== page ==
Hollywood Comes Home

Written by Amy Dee Stephens in the August 2015 Issue

Homegrown music and locally produced films seem to be all the rage in Oklahoma. Festivals are popping up all over and street corners are alive with musicians. This year alone, six major film projects have taken place. It’s not happening by accident.

Tava Maloy Sofsky, Director of the Oklahoma Film & Music OfficeThe Oklahoma Film and Music Office helps attract, orchestrate and advertise the television, film, and music industries for the state. According to Tava Maloy Sofsky, its influential director, Oklahomans can be proud of the state’s attention, but the impact goes much further than entertainment value.

“When a movie or music video is filmed here, it brings an extraordinary amount of business to the local community,” Sofsky said, “because the crew needs lodging, food, and gas stations. They’ll often hire local people for jobs ranging from hair stylist to technical support. We also help them find the perfect backdrop, whether it’s a water scene at Turner Falls, a farmhouse in Guthrie, or a desert setting at Little Sahara State Park.”

This type of behind-the-scenes networking is nothing new for Sofsky, although she has only been in her current position for a year. For the past twenty years, both she and her husband worked as freelance filmmakers in California.

Sofsky, originally from Ada, had no interest in being in front of the camera. Her talent lay in coordinating day-to-day-operations such as scheduling, budgeting and managing the set. After working commercials, she was promoted to movie production assistant on the sets of Money Train and Drop Zone. Next, she moved up to production supervisor for Beyond Borders and The Fast and the Furious.

In 1998, she became the associate producer for The Mask of Zorro. It was a career highlight for several reasons. First, actor Anthony Hopkins directly reported to her for any problems he was having. Once the filming was done, he invited her and two other staff members to dinner because, “We were his favorites.”

Secondly, on the set, she hired Brian Sofsky, dated him and agreed to marry him by the end of Zorro. They honeymooned in Belize at a lodge owned by filmmaker Francis Ford Coppola, best known for The Godfather movies.

Two-and-a-half years ago, the Sofskys moved back to Oklahoma. Brian was doing an on-location film, and she stayed home with their three children and “soaked up family.” While hosting a film camp for students last summer, Tava visited the Oklahoma Film and Music Office to get permission from the director, Jill Simpson, for the students to film at Myriad Gardens.

“The day after camp, Jill called to ask if I was looking for a job, because she was leaving. We had similar backgrounds and had worked in the trenches for some of the same Hollywood producers. I accepted, and it’s been a blessing. Because of my past, I can relate to filmmakers and their challenges.”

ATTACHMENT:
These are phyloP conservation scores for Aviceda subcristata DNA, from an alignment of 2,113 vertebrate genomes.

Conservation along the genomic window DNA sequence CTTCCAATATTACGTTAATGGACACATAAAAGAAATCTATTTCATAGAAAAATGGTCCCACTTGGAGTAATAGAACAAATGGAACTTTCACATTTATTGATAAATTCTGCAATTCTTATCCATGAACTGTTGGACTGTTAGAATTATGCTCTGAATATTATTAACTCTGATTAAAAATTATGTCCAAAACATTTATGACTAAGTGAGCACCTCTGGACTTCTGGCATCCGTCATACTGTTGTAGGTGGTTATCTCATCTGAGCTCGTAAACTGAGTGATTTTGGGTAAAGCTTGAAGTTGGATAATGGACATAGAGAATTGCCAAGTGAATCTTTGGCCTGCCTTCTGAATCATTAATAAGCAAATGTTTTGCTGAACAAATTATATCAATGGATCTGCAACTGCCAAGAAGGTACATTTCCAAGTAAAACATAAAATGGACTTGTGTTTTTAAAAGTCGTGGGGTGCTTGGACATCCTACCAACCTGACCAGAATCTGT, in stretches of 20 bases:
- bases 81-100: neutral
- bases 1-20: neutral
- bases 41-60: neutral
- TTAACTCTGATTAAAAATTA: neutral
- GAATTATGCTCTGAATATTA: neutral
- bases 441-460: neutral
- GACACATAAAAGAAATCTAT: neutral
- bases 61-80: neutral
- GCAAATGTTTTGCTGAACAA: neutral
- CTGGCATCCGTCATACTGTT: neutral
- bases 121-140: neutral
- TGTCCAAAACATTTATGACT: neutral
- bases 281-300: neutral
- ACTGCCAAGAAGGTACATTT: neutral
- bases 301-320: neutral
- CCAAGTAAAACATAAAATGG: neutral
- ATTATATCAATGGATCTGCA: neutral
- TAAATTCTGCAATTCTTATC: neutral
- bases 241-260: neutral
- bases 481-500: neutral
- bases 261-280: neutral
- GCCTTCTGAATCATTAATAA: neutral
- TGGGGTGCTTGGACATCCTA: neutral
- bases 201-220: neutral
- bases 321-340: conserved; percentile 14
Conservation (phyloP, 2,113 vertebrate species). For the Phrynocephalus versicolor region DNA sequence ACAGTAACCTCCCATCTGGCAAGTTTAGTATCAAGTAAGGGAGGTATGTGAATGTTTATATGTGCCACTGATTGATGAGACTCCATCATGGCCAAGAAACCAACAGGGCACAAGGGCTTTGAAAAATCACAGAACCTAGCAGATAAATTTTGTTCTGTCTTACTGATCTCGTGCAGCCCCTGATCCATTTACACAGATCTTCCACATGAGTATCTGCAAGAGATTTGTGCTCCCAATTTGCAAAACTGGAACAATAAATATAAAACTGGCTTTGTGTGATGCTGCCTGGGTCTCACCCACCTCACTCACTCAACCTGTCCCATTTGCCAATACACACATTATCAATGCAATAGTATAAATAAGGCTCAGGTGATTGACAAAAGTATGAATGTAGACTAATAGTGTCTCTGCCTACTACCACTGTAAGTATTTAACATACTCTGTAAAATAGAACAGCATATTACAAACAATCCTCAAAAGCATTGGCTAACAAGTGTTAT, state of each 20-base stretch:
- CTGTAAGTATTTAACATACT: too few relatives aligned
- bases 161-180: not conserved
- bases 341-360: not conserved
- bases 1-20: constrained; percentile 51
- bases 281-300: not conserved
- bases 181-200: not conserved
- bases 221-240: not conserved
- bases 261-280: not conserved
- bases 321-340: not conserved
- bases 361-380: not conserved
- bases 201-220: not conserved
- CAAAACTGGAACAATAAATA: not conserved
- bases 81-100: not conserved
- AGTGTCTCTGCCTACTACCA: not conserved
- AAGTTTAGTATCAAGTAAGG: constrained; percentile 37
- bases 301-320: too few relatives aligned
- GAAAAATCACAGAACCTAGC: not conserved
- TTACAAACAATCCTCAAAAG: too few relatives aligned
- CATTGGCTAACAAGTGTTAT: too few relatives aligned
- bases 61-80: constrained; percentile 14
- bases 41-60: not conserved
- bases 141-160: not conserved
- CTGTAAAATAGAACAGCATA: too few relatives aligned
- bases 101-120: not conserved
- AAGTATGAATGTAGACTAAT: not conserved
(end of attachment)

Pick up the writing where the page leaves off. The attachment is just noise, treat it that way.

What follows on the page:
Despite Sofsky’s track record with filmmaking, she has strong music connections as well. Her grandparents sang and performed Country/Western music, and her brother, Zac Maloy, formed the well-known Oklahoma band, The Nixons.

Sofsky has successfully convinced visiting film producers to hire Oklahoma composers and musicians to write and perform movie scores. It is one more example of assisting filmmakers, while bringing business and acclaim to local musicians.

“Music in Oklahoma is really getting attention lately,” Sofsky said. “From big names to newcomers, you can find someone playing in a café, on a street corner or at a music festival in downtown Oklahoma City or in Tulsa’s Brady District nearly every weekend. It’s a great time to be a musician here.”

She’s excited that film festivals, too, are experiencing popularity never before seen in Oklahoma. Her office sponsors and advertises these events, such as the deadCENTER film festival, which had its highest attendance this year. To top it off, Oklahoma films won a number of awards.

“If you want to embrace any part of the film or music industry, visit our website to see what films are gearing up. We post upcoming casting calls for musicians and for good ole’ Okies who might want to have a role as an extra in a film. A lot of things are in the queue right now that I can’t talk about yet—but let’s just say that if a certain television series comes here, it will be gigantic!”

Sofsky is proud of her past, and she’s using her experience to influence Oklahoma’s economy and entertainment industry.

“Oklahoma has been the site of so many great films, like The Outsiders and Twister. It’s hard to predict the success rate of the newest ones—maybe Heartland or The Veil?” In all cases, there are a lot of eyes on Oklahoma, and we’re helping put musicians, actors, filmmakers and fans to work. ”

To learn more, visit www.ok.gov/oklahomafilm.

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